At the finale to the Future of Design Business Incubator Contest the three finaists have to make a presentation. They are given some guidelines like “you should include up to 3 minutes of background (where you’ve come from/what you’ve done) and then the rest is a look forward: How you plan to build your company, what you think your challenges will be, and how you plan to overcome them. We want to gain a strong sense of you as business managers, planners, and leaders.”
For many this was their first time on a stage and certainly their first time making such a public pitch. For many it was also the first time using Powerpoint!
Presentations take many forms -- to a prospective buyer (often the bigger the store the bigger the presentation) or an editor or perhaps even an audience when asked to speak at an event — but fundamentally they have a lot in common. You are trying to tell your story, in an engaging way, in order to get some result that’s important to you be it sales, press or just an overall positive impression.
Lesson #1 – Start with paper, not with powerpoint.
She thinks you’ll craft a better story if you write out your story first before you get all bogged down with making it a slide. Personally, I use powerpoint slides to move me through a seminar but I’m teaching more than presenting so maybe there’s a difference there. But I’ll surely give her point a try.
Lesson #2 — Tell your story in three acts.
Here’s where I think designers making presentations could certainly learn a thing or two. Remembering that you’re telling a story and not just reciting your history or your features & benefits is a great idea.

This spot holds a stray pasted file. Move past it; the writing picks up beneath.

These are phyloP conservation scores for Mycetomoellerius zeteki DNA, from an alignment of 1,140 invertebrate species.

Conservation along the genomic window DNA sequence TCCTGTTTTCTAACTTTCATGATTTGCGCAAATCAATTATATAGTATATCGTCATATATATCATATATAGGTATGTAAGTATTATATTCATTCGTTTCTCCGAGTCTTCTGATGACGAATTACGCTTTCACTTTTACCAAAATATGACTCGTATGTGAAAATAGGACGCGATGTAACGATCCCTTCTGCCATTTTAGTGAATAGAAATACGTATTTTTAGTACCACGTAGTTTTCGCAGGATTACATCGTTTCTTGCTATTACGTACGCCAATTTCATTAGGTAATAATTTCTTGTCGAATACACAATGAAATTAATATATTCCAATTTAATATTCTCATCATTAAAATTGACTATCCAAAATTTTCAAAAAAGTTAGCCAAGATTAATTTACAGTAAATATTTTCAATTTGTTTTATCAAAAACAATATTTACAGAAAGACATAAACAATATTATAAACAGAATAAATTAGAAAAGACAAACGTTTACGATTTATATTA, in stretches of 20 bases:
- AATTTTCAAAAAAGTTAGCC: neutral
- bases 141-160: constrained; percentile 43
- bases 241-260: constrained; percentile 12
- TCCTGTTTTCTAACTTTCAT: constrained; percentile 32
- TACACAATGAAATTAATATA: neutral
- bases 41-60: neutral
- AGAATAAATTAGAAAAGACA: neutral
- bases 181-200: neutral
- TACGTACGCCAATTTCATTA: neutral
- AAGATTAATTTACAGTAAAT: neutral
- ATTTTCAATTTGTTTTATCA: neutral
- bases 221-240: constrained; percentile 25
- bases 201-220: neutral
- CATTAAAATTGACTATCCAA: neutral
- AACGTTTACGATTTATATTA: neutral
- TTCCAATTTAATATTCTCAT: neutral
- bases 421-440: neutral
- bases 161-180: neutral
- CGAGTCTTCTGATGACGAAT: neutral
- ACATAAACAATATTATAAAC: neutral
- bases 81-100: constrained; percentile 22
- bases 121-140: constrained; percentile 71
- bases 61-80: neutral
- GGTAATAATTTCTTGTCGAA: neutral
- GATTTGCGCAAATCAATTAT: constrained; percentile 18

By structuring your presentation with a clear and compelling beginning, middle, and end, you’ll take your audience on an exciting journey … the kind that inspires action, sells products, and funds businesses.
Lesson #3 — A picture is worth a 1,000 words. Use them liberally. And smartly.
Lesson #4 – Emotions get our attention
Tell a story that evokes an emotional response — empathy, sympathy, adoration, humor — and people will remember more of your presentation and relate to it better.
Lesson #5 – Simple language is best.
Steer clear of flowery language, long poetic descriptions and any technical jargon when you’re talking about your work and your inspiration. Be real and be simple. This is not a high school thesis but a conversation with your audience to illicit a feeling, mood or specific outcome.
Lesson #6 — No bullet points — illustrate the points.
Lesson #7 — Rehearse … a lot!
Marta says 30 hours. I confess, I’ve never rehearsed 30 hours worth but again, I’m teaching not presenting. I can tell you that now knowing her 30-hour rule should I find myself needing to present I will surely do my best to get to 30 hours of rehearsal.
She ends with opining that great presenters don’t just provide “information;” they convey meaning — and they do it with passion.
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